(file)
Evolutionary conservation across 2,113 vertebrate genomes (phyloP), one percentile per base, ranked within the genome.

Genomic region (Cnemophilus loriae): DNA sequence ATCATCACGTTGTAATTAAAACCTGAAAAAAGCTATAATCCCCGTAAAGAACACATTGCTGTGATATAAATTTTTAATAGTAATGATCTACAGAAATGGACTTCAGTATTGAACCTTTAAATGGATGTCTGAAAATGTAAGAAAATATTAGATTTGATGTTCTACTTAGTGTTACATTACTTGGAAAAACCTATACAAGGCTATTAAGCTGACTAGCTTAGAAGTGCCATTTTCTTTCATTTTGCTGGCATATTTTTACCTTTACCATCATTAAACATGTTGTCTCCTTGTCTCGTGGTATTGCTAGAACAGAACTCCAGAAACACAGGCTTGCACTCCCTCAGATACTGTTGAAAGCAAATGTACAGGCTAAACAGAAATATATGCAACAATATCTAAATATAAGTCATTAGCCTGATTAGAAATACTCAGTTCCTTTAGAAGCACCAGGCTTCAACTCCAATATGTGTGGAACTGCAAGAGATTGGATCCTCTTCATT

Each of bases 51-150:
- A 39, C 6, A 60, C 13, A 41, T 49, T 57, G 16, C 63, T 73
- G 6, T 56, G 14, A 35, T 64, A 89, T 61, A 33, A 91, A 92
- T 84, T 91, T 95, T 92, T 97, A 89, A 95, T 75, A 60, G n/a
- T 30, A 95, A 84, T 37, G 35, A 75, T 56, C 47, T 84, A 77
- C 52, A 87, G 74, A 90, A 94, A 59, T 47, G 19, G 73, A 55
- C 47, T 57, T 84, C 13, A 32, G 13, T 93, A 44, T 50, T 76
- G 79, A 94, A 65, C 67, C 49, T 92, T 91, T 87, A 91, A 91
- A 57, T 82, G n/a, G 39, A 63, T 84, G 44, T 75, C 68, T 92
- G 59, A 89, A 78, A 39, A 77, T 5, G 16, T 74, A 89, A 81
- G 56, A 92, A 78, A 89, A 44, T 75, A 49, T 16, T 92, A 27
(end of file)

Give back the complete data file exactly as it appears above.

Evolutionary conservation across 2,113 vertebrate genomes (phyloP), one percentile per base, ranked within the genome.

Genomic region (Cnemophilus loriae): DNA sequence ATCATCACGTTGTAATTAAAACCTGAAAAAAGCTATAATCCCCGTAAAGAACACATTGCTGTGATATAAATTTTTAATAGTAATGATCTACAGAAATGGACTTCAGTATTGAACCTTTAAATGGATGTCTGAAAATGTAAGAAAATATTAGATTTGATGTTCTACTTAGTGTTACATTACTTGGAAAAACCTATACAAGGCTATTAAGCTGACTAGCTTAGAAGTGCCATTTTCTTTCATTTTGCTGGCATATTTTTACCTTTACCATCATTAAACATGTTGTCTCCTTGTCTCGTGGTATTGCTAGAACAGAACTCCAGAAACACAGGCTTGCACTCCCTCAGATACTGTTGAAAGCAAATGTACAGGCTAAACAGAAATATATGCAACAATATCTAAATATAAGTCATTAGCCTGATTAGAAATACTCAGTTCCTTTAGAAGCACCAGGCTTCAACTCCAATATGTGTGGAACTGCAAGAGATTGGATCCTCTTCATT

Each of bases 51-150:
- A 39, C 6, A 60, C 13, A 41, T 49, T 57, G 16, C 63, T 73
- G 6, T 56, G 14, A 35, T 64, A 89, T 61, A 33, A 91, A 92
- T 84, T 91, T 95, T 92, T 97, A 89, A 95, T 75, A 60, G n/a
- T 30, A 95, A 84, T 37, G 35, A 75, T 56, C 47, T 84, A 77
- C 52, A 87, G 74, A 90, A 94, A 59, T 47, G 19, G 73, A 55
- C 47, T 57, T 84, C 13, A 32, G 13, T 93, A 44, T 50, T 76
- G 79, A 94, A 65, C 67, C 49, T 92, T 91, T 87, A 91, A 91
- A 57, T 82, G n/a, G 39, A 63, T 84, G 44, T 75, C 68, T 92
- G 59, A 89, A 78, A 39, A 77, T 5, G 16, T 74, A 89, A 81
- G 56, A 92, A 78, A 89, A 44, T 75, A 49, T 16, T 92, A 27